Comic review Dark Daylight Day: Cardinal Sin Part 1

I recently got another opportunity to take a sneak peek look at the latest comic from writer Benito Andino III, who delivers once again with his latest comic Dark Daylight Day; Cardinal Sin Part 1. Filled with stunning artwork and a dark unyielding Lovecraftian style gore, this is a comic which is aimed at the horror fans.

Benito Andino III: Creator-Writer-Letterer

Edwin “ARTEX” Badillo: Artist-Colourist

Giannia Andino: Editor

As Alex finally starts to fall asleep, the visions begin. The suffering, the pain, the blood, it is The Nothing! As the alarm clock suddenly wakes him Alex is initially relieved having been woken from his dream; but this is all too short lived as he starts to feel the void inside him. Suddenly he can feel and hear The Nothing once more and the power begins to grow inside him.

Writer Benito Andino III has described his latest comic Dark Daylight Day as having a “Lovecraft feel” to it and as soon as you start reading you can see why. Grabbing you from the start, the story begins with a dark nightmarish tone, which has a deep sense of foreboding. It is theme which remains throughout and as the various elements of the story unfold the extremities of the violence continue increase. Benito may have crossed over into the horror realm with his previous comics, but this is one for the horror fans, true horror brilliantly conveyed in a comic book format.

The stunning artwork from Edwin “ARTEX” Badillo in Dark Daylight Day is some of the best I have seen form Rare Format Comics, which brillintly captures the tortured emotions of the characters. The detail captures the scene perfectly, although it is the frequent use of facial close-ups, with the characters screaming in fear or pain that for me creates some of the most memorable images. This may be surprising considering the levels of gore in the comic, but the detail with the emotions of the characters really manage to connect with the reader.

With the detailed artwork the colouration for the most part is fairly neutral, with a more sombre tone. This works really well as it allows you to focus on the more detailed elements and the emotions of the characters. With that being said this change during the more extreme and violent moments, the colouration becoming more abstract and erratic to reflect the madness and confusion of his visions.

The story is more complex than you may expect for a first issue. In addition to taking the time to really build up the emotional development of Alex’s character, the story also splinters out into various directions with the story. This eventually however leads back to an earlier event and finishes with an unexpected twist with the ending!

There are several great ideas in the multi-layered story, but one areas which really worked for me was a glimpse into the alternate void from which The Nothing are trying to break through. The visual execution of the world is once again brilliantly portrayed, without giving to much away, and it opens up the possibility to another reality which I am looking forward to them exploring.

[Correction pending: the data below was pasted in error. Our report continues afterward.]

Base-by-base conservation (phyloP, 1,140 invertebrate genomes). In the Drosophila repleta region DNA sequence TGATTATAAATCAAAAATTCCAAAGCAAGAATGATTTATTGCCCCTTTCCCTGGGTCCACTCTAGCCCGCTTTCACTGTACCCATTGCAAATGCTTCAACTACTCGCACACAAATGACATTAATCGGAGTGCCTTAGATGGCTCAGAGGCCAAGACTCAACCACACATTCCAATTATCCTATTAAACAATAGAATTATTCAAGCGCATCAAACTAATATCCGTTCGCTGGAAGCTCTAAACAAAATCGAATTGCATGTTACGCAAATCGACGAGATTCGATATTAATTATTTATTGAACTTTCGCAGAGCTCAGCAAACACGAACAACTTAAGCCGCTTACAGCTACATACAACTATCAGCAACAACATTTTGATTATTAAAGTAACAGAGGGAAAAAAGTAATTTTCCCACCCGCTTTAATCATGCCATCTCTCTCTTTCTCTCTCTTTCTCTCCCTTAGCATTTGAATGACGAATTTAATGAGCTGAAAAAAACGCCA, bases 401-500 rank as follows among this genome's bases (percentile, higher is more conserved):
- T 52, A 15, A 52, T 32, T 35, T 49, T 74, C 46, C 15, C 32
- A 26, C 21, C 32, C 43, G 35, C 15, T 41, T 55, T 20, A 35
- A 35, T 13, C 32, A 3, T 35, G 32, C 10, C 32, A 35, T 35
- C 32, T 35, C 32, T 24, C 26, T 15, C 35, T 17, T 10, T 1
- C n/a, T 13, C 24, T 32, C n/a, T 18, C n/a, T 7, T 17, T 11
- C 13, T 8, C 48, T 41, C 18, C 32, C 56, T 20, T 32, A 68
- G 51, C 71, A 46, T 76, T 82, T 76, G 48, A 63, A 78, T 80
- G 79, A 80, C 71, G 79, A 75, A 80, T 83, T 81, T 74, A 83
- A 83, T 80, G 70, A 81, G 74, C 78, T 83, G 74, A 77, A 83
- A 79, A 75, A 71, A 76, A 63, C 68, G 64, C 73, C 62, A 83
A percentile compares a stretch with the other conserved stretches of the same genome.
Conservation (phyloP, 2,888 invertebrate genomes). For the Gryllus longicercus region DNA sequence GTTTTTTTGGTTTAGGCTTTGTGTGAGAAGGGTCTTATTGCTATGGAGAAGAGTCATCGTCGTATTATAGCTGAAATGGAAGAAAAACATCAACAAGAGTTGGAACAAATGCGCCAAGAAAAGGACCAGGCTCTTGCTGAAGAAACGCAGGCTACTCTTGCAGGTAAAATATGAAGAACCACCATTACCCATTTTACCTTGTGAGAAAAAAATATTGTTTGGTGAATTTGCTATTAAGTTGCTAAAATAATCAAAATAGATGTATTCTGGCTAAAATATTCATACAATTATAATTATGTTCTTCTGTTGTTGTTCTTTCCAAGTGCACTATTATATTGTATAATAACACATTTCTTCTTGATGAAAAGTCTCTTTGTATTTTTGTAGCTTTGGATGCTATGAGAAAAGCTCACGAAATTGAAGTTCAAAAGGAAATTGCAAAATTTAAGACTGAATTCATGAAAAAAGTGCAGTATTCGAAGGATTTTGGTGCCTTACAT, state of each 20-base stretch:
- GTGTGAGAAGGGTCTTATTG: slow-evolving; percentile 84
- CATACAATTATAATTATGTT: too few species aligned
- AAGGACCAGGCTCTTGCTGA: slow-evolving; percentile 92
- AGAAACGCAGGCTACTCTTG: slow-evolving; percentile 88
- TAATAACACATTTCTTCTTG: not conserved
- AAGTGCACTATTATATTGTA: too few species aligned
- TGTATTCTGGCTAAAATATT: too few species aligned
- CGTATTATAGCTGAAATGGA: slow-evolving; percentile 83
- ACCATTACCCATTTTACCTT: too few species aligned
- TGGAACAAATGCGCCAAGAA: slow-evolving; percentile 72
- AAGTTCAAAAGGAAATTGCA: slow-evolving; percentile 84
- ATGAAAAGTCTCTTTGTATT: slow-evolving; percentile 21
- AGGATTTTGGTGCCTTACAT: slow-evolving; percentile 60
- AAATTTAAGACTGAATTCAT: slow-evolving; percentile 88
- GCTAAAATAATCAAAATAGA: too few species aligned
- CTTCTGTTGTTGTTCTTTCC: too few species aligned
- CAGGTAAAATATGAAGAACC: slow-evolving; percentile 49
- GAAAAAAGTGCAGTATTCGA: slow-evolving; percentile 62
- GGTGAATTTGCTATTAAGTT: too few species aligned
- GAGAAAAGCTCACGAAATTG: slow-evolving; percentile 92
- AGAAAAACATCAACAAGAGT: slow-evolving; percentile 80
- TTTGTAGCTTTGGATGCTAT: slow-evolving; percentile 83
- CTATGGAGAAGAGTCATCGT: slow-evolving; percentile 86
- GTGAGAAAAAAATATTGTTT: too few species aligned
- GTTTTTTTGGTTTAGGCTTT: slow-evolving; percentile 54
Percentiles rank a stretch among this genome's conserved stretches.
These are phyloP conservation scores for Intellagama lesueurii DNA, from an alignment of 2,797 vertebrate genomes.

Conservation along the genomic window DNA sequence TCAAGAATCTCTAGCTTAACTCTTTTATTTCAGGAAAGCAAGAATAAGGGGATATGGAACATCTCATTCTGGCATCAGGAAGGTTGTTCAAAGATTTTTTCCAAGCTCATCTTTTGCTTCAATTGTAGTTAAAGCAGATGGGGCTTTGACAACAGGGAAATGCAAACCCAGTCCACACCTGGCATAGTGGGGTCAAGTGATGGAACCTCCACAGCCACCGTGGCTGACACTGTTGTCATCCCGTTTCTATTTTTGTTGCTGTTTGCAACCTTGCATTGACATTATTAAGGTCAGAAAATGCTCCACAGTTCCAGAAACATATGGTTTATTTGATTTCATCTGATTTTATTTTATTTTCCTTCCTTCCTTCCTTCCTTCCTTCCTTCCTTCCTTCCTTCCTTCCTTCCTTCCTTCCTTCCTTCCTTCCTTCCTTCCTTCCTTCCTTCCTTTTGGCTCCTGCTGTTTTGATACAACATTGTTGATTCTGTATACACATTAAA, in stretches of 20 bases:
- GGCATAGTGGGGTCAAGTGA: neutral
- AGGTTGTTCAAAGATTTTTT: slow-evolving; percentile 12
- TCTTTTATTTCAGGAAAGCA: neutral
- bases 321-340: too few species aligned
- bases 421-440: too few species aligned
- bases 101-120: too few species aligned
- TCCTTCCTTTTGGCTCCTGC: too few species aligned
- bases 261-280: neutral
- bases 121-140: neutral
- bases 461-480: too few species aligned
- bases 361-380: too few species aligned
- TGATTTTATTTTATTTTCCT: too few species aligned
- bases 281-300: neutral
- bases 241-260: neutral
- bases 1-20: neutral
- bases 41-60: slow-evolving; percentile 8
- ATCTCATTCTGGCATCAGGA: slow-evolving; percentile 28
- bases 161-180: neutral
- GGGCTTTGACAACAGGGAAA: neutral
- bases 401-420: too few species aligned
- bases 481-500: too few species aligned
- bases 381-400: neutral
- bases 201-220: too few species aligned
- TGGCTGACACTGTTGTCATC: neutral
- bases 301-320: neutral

The comic uses a familiar reoccurring easter egg with a wall poster in the background, which is used to connect the various stories in the same universe. The poster on this occasion displays a familiar figure who is wearing clowns make up and doing a live stand-up routine at the Punchline club. A venue which is used in the titled comic Punch Line.

Anyone who has seen Benito’s previous work will be familiar with his dark themes and exploration in his stories which cross over into the world of horror, but there is no disputing Dark Daylight Day belongs in the horror world. It is his darkest work so far in which an intense hellish vision is brilliantly conveyed.

In addition to the blood and violence you would expect however, thanks to the creative visual execution, it has a surprising amount of emotion that really captures the plight and suffering of the characters.

I was also impressed by the multi-layered story in which Benito brings together the various events, this time creating an ambiguity regarding the intentions The Nothing and the abilities of Adam. It gives you a taster and leaves you wanting more.

The story sets itself up well brilliantly for the series in the way in which the horror connects with the reader. With so many changes in the course of events it is difficult to see where the story will progress, especially after the twist ending which takes you unexpectedly. The only thing I know we can expect more of is blood and with the events as they are, I won’t be expecting a happy ending!

Review of the horror comic Dark Daylight Day: Cardinal Sin Part 1
Philip Rogers

Philip Rogers

Published in various websites, Philip is a reviewer who is best known for his interviews and media coverage of independent projects including; films, books, theatre and live events. Always on the lookout for something different to cover!